Week 1 – STUDENTS!

Even though I’ve been teaching forever, I still freak out the night before school officially starts.  I don’t know why, maybe it is the fear of the unknown?  Maybe it is just the death of my summer schedule – getting plenty of sleep, working out whenever I want, shopping, vacations, TV, and reading books?  Most likely I’ve just forgotten how much I love what I do.

Day 1 – It just takes ONE class period for me to be in love (ok, obsessed) with teaching again.  The drama of the night before is forgotten and I look back at myself and laugh (shake my head).  But I’m glad it happened this way, because hopefully I can console my friends who feel this same way and will go back later this month.  Feeling this way before the first day is REAL and TERRIFYING.  But it is also ok, and will hopefully dissolve instantly on Day 1.

The word for this week is SURVIVAL, and maybe DON’T FEEL GUILTY.  No, you will not have time to plan a lesson at school so you will have to do it at night.  Yes, you will have to meet with someone every planning period.  NO, don’t you DARE try to make dinner (I did, it was a disaster).  Take out is your best friend forever.  Don’t feel guilty if you can’t exercise, AT ALL.  It will come later, but not this week.  YES, it is OK to go to bed at 7PM.  As much as you love it, you can’t go from Netflix to 100% people contact without some casualties.  You WILL be crying on Thursday night.  Your family will not understand.  That is ok, because it is normal.  The priority this week is SELF-CARE, or rather, self-preservation. You can’t do ALL of the things this week.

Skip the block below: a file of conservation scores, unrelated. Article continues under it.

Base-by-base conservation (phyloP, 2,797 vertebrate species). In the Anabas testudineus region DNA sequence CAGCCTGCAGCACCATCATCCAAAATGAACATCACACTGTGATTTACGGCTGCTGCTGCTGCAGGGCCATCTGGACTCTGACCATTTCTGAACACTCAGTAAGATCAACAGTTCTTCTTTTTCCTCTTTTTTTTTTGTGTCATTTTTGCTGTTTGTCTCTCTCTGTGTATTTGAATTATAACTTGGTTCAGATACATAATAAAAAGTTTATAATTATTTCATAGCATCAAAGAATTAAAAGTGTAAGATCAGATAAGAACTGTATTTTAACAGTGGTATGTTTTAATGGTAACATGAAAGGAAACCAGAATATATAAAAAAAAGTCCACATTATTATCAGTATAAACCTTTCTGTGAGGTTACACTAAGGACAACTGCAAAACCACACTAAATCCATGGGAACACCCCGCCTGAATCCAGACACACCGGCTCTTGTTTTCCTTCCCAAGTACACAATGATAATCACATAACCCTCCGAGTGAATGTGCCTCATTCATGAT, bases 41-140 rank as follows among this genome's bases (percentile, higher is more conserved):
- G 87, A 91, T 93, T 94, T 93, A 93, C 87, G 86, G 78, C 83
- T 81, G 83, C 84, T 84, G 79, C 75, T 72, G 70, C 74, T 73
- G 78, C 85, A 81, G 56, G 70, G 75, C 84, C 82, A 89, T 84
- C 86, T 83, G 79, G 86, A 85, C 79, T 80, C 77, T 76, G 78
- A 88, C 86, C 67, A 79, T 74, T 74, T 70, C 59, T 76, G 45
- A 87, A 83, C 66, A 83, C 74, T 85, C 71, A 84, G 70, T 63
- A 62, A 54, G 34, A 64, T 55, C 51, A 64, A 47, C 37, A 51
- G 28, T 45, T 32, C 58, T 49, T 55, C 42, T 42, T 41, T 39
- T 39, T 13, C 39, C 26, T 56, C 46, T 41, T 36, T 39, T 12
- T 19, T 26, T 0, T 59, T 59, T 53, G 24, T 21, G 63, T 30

Weekend Interlude – SLEEP, exercise, and be nice to your family so they don’t worry too much about you after your Thursday night breakdown.  Take Saturday off so you will feel human again.  Take Saturday off. Take Saturday off. Take Saturday off.  Sunday, plan like crazy and pick out your clothes for the week (thanks Meg).  Go to bed early.

You’ve got this. You LOVE this, and that will get you through. ❤️

Julie

Add Events from Google Sheets to Google Calendar Automatically from Thom Gibson

If you have a spreadsheet of your assignments for your students, then have all of the assignments automatically added to a Google Calendar, this post is for you!  This post will also help those who have MANY dates they need to enter onto a calendar at one time.

As a mom of three teenaged boys, I have many, many sporting events to attend this fall, 49 in all.  The though of adding ALL of these events to our family calendar was daunting, so I decided that I wanted to try to automate it all.  Yes, this took much longer the first time as I had to figure it all out.  But it was worth it as I’ve since used this method to add other events, en masse, to my google calendar.  So, it has saved me tons of time!  I’m blogging about it so I won’t forget how to do it the NEXT time (lol) and so you can try it too if you want!  I’m a newbie, so I probably won’t be able to answer technical questions if you decide to try it out.

I first tried a Google add on, but the creator was in Paris, so it took me hours to figure it out.  Then Thom Gibson tweeted me, so I used his script and it was much easier!  This is the one I will use from now on. Thank you Thom!  🙂

To learn how to add Google Calendar events from a Google Sheet, watch Thom’s video.

Notes:

  1. Spreadsheet: You will need to copy his Google spreadsheet to get the FormMULE script.
  2. Permissions:  You will need to permit Google to let you use this.  It will say it’s unsafe bc it isn’t a Google Add on.
  3. Date Time:
    1. Be sure your cell is formatted in the Date Time format if it is not an all day event so you can add the start time.  Screen Shot 2018-09-01 at 2.27.04 PM
    2. I used the same end time as the start time.
  4. Updates:  There is a way to update it the calendar, but there is a different Update video.

Have fun!